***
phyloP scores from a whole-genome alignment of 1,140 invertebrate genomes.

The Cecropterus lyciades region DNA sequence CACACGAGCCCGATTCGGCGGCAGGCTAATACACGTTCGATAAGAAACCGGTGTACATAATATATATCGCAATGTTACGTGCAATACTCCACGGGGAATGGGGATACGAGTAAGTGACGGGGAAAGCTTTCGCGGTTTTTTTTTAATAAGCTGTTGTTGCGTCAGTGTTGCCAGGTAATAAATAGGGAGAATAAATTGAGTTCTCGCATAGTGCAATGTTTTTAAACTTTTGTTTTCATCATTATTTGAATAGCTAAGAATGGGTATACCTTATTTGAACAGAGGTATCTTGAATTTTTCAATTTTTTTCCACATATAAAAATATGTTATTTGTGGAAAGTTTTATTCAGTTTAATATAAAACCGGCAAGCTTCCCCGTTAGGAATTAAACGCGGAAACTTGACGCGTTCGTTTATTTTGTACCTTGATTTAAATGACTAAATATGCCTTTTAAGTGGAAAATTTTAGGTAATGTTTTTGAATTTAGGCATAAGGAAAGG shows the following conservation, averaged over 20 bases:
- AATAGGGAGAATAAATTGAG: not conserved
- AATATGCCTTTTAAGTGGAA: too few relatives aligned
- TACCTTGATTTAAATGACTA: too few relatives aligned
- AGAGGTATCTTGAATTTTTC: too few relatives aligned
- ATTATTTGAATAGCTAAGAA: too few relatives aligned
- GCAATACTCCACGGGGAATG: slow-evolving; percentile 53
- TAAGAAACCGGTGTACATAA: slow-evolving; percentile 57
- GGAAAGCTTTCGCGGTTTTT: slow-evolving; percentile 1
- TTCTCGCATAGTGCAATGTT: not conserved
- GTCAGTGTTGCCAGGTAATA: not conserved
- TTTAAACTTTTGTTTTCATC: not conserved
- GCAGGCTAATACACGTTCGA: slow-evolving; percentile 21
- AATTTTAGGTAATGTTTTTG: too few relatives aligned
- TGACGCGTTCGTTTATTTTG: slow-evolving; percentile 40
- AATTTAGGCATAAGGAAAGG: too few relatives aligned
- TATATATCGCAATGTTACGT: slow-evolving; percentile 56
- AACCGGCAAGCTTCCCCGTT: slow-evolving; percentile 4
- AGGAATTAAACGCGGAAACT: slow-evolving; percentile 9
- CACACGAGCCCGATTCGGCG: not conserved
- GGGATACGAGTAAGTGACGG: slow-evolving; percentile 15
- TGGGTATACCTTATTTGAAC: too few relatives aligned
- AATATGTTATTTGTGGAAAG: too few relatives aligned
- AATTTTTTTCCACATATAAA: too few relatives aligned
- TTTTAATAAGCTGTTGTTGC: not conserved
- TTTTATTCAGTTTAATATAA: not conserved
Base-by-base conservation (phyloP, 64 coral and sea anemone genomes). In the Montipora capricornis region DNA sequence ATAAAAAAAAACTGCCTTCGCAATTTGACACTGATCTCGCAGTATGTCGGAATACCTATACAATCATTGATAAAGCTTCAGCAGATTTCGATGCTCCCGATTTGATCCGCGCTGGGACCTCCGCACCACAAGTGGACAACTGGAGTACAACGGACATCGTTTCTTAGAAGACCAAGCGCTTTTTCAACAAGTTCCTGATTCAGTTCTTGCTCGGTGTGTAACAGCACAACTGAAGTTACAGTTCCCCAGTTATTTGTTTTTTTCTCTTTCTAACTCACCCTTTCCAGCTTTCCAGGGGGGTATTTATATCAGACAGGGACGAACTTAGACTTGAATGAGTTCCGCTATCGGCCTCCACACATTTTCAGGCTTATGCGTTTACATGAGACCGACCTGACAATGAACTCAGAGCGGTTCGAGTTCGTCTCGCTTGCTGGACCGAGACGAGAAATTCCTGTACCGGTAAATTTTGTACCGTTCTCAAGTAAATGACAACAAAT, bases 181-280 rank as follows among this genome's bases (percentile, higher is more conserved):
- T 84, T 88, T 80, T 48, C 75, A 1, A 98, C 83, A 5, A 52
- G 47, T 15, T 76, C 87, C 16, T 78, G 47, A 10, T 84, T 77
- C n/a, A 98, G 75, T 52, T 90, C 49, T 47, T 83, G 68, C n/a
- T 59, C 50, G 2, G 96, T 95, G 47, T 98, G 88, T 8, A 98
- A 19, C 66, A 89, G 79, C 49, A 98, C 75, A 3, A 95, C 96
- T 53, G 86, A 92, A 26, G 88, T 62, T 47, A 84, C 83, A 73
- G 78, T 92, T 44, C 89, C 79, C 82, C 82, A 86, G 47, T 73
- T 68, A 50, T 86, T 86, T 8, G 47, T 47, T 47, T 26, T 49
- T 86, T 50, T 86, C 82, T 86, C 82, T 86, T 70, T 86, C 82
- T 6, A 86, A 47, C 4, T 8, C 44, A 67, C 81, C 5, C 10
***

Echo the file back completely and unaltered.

phyloP scores from a whole-genome alignment of 1,140 invertebrate genomes.

The Cecropterus lyciades region DNA sequence CACACGAGCCCGATTCGGCGGCAGGCTAATACACGTTCGATAAGAAACCGGTGTACATAATATATATCGCAATGTTACGTGCAATACTCCACGGGGAATGGGGATACGAGTAAGTGACGGGGAAAGCTTTCGCGGTTTTTTTTTAATAAGCTGTTGTTGCGTCAGTGTTGCCAGGTAATAAATAGGGAGAATAAATTGAGTTCTCGCATAGTGCAATGTTTTTAAACTTTTGTTTTCATCATTATTTGAATAGCTAAGAATGGGTATACCTTATTTGAACAGAGGTATCTTGAATTTTTCAATTTTTTTCCACATATAAAAATATGTTATTTGTGGAAAGTTTTATTCAGTTTAATATAAAACCGGCAAGCTTCCCCGTTAGGAATTAAACGCGGAAACTTGACGCGTTCGTTTATTTTGTACCTTGATTTAAATGACTAAATATGCCTTTTAAGTGGAAAATTTTAGGTAATGTTTTTGAATTTAGGCATAAGGAAAGG shows the following conservation, averaged over 20 bases:
- AATAGGGAGAATAAATTGAG: not conserved
- AATATGCCTTTTAAGTGGAA: too few relatives aligned
- TACCTTGATTTAAATGACTA: too few relatives aligned
- AGAGGTATCTTGAATTTTTC: too few relatives aligned
- ATTATTTGAATAGCTAAGAA: too few relatives aligned
- GCAATACTCCACGGGGAATG: slow-evolving; percentile 53
- TAAGAAACCGGTGTACATAA: slow-evolving; percentile 57
- GGAAAGCTTTCGCGGTTTTT: slow-evolving; percentile 1
- TTCTCGCATAGTGCAATGTT: not conserved
- GTCAGTGTTGCCAGGTAATA: not conserved
- TTTAAACTTTTGTTTTCATC: not conserved
- GCAGGCTAATACACGTTCGA: slow-evolving; percentile 21
- AATTTTAGGTAATGTTTTTG: too few relatives aligned
- TGACGCGTTCGTTTATTTTG: slow-evolving; percentile 40
- AATTTAGGCATAAGGAAAGG: too few relatives aligned
- TATATATCGCAATGTTACGT: slow-evolving; percentile 56
- AACCGGCAAGCTTCCCCGTT: slow-evolving; percentile 4
- AGGAATTAAACGCGGAAACT: slow-evolving; percentile 9
- CACACGAGCCCGATTCGGCG: not conserved
- GGGATACGAGTAAGTGACGG: slow-evolving; percentile 15
- TGGGTATACCTTATTTGAAC: too few relatives aligned
- AATATGTTATTTGTGGAAAG: too few relatives aligned
- AATTTTTTTCCACATATAAA: too few relatives aligned
- TTTTAATAAGCTGTTGTTGC: not conserved
- TTTTATTCAGTTTAATATAA: not conserved
Base-by-base conservation (phyloP, 64 coral and sea anemone genomes). In the Montipora capricornis region DNA sequence ATAAAAAAAAACTGCCTTCGCAATTTGACACTGATCTCGCAGTATGTCGGAATACCTATACAATCATTGATAAAGCTTCAGCAGATTTCGATGCTCCCGATTTGATCCGCGCTGGGACCTCCGCACCACAAGTGGACAACTGGAGTACAACGGACATCGTTTCTTAGAAGACCAAGCGCTTTTTCAACAAGTTCCTGATTCAGTTCTTGCTCGGTGTGTAACAGCACAACTGAAGTTACAGTTCCCCAGTTATTTGTTTTTTTCTCTTTCTAACTCACCCTTTCCAGCTTTCCAGGGGGGTATTTATATCAGACAGGGACGAACTTAGACTTGAATGAGTTCCGCTATCGGCCTCCACACATTTTCAGGCTTATGCGTTTACATGAGACCGACCTGACAATGAACTCAGAGCGGTTCGAGTTCGTCTCGCTTGCTGGACCGAGACGAGAAATTCCTGTACCGGTAAATTTTGTACCGTTCTCAAGTAAATGACAACAAAT, bases 181-280 rank as follows among this genome's bases (percentile, higher is more conserved):
- T 84, T 88, T 80, T 48, C 75, A 1, A 98, C 83, A 5, A 52
- G 47, T 15, T 76, C 87, C 16, T 78, G 47, A 10, T 84, T 77
- C n/a, A 98, G 75, T 52, T 90, C 49, T 47, T 83, G 68, C n/a
- T 59, C 50, G 2, G 96, T 95, G 47, T 98, G 88, T 8, A 98
- A 19, C 66, A 89, G 79, C 49, A 98, C 75, A 3, A 95, C 96
- T 53, G 86, A 92, A 26, G 88, T 62, T 47, A 84, C 83, A 73
- G 78, T 92, T 44, C 89, C 79, C 82, C 82, A 86, G 47, T 73
- T 68, A 50, T 86, T 86, T 8, G 47, T 47, T 47, T 26, T 49
- T 86, T 50, T 86, C 82, T 86, C 82, T 86, T 70, T 86, C 82
- T 6, A 86, A 47, C 4, T 8, C 44, A 67, C 81, C 5, C 10